Dr. Adam Kantrovich, an educator with Michigan State University-Extension, serves as board member and treasurer for the West Michigan Agricultural Education Center, which oversees the Food Bank Farm. We spoke with Adam on his cell phone at the Eastmanville Farm, where the WMAEC board had just wrapped up a meeting. The conversation has been edited and condensed.
We had a drought last summer. How has this summer been by comparison?
We’ve been getting decent rain, except it’s been spotty.
You have a tendency with regard to weather patterns that the spring rains tend to cover a larger area. As you move into late spring and early summer, you see the patterns change where you get less widespread events and more localized events. I’ve stood sometimes out on the road, and you can see and almost smell the rain, but it never hits you. It blows right around you. That’s not atypical for the summer pattern by any means, but that’s what agricultural producers deal with year in and year out. That’s part of the stress of farming.
Is our sweet corn doing pretty well at the Food Bank Farm?
Yes, I would rate it as good. And I’m hoping here in the next week or two with these weather conditions, I would increase the rate to excellent.
One of the other issues we had at the farm was it was predominantly used for grass hay, alfalfa, forages that would essentially be used for cows, and so it had not been cropped in a very long time. It takes a little longer with management of the land to bring it to where we want it to be.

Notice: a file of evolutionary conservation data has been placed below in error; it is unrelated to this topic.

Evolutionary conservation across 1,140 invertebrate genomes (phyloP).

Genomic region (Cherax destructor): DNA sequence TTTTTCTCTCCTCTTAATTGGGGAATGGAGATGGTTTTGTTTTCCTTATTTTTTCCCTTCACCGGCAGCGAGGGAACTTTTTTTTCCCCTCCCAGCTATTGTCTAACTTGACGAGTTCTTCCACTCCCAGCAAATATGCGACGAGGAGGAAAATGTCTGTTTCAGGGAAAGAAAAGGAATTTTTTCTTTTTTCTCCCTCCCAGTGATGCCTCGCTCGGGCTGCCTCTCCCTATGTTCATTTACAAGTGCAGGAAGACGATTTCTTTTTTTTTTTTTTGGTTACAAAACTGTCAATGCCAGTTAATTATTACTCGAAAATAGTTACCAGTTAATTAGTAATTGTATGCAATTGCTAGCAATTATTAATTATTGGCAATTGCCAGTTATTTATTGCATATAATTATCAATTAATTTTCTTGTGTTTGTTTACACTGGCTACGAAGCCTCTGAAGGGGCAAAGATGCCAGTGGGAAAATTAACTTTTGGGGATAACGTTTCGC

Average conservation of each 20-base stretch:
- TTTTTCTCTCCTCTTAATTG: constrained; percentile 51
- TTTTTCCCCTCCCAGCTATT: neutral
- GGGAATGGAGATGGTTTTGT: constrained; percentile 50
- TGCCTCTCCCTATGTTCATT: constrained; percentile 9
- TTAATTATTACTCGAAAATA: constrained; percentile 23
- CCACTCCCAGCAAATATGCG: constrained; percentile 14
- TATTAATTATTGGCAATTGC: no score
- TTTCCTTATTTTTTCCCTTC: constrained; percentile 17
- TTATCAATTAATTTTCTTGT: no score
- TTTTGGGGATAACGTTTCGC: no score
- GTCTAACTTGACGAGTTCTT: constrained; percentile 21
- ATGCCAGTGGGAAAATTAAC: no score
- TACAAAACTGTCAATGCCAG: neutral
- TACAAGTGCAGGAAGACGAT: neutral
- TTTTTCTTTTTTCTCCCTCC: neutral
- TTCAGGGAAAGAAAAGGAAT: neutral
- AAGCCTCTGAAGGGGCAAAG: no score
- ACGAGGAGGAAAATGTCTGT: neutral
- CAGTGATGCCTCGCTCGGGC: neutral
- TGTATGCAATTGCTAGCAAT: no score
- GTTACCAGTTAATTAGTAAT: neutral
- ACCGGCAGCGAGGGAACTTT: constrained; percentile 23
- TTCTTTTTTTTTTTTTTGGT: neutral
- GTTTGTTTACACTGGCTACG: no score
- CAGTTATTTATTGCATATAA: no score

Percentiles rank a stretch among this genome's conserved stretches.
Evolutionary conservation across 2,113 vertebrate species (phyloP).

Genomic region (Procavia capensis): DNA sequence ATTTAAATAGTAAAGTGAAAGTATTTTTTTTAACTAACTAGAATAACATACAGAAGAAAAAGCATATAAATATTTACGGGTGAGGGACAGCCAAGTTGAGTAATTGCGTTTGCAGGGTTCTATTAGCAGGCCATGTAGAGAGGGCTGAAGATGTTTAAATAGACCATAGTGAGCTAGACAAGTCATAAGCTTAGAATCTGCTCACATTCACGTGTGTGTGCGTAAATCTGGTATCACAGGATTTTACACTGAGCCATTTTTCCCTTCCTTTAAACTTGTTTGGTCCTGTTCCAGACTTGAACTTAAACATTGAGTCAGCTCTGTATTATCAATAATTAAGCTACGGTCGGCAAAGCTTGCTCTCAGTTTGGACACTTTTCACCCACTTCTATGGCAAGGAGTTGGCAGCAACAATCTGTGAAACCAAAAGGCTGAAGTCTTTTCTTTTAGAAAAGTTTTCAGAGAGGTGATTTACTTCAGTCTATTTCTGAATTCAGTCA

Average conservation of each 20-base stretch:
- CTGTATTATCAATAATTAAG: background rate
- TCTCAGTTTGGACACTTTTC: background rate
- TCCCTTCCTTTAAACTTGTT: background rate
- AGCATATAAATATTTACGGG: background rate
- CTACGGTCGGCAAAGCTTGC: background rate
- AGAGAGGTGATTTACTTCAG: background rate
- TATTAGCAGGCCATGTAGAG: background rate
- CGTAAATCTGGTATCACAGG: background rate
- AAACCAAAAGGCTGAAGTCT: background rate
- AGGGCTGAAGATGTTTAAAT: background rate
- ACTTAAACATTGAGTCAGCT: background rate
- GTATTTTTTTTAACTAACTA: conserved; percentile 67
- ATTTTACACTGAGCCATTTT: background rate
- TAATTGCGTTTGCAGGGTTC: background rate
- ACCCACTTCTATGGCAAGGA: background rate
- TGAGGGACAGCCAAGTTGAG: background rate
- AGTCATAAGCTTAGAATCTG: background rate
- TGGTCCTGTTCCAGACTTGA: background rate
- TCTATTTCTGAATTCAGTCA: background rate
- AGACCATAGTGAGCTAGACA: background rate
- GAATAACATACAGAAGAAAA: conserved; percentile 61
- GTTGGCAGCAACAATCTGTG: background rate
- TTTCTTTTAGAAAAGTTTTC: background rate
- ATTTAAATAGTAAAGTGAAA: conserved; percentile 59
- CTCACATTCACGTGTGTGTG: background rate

Weed competition will be higher, for example. Every weed species and insect that can affect crops comes at a different time. It’s a never ending process of always having to keep a vigilant eye on those crops in being able to maintain and withstand the competitiveness of weeds and insects and even the deer that love sweet corn.
What about those 17-year cicadas that are supposed to come out this year?
I wouldn’t be worried about cicadas doing any type of damage out there. They’re more of a sound nuisance than anything else. Anything biblical that might happen would be more grasshoppers, these types of issues. Walking through the field today, I haven’t seen anything jumping.
I’m hoping that because there haven’t been any crops like this planted here in a long time, hopefully they’ve moved off somewhere else.
What’s this phenomenon called “green snap,” and is our corn in any danger?
The plant may go through a growth spurt (caused by higher temperatures and abundant spring rains), and that growth spurt may not necessarily give it the stability to withstand wind, etc. Think of it being like a dried-out, brittle rubber band. We want it to have elasticity so that when the wind bends it over, it’ll be able to come back.
This week’s cool down will actually help mitigate that issue and allow those stalks to strengthen a little bit.
Why does WMAEC believe educating people about farming is important?
It’s very important simply because there are other organizations out there that make an attempt to provide half a story and scare the public. Many people perceive these commercial farming operations as very large corporate undertakings, but in many cases a commercial farm can be a mom-and-pop operation of 100 acres or less, or they can be thousands and thousands of acres and utilize conventional agriculture techniques. There are also some organic operations that are larger than some of the conventional farms.
You want to teach people about the whole spectrum of farming techniques.
The whole spectrum. We do not take any type of side with regards to organic versus conventional. They each serve a purpose, and they each serve a clientele. And we don’t say one is better than the other. There are differences, and those differences have to be valued.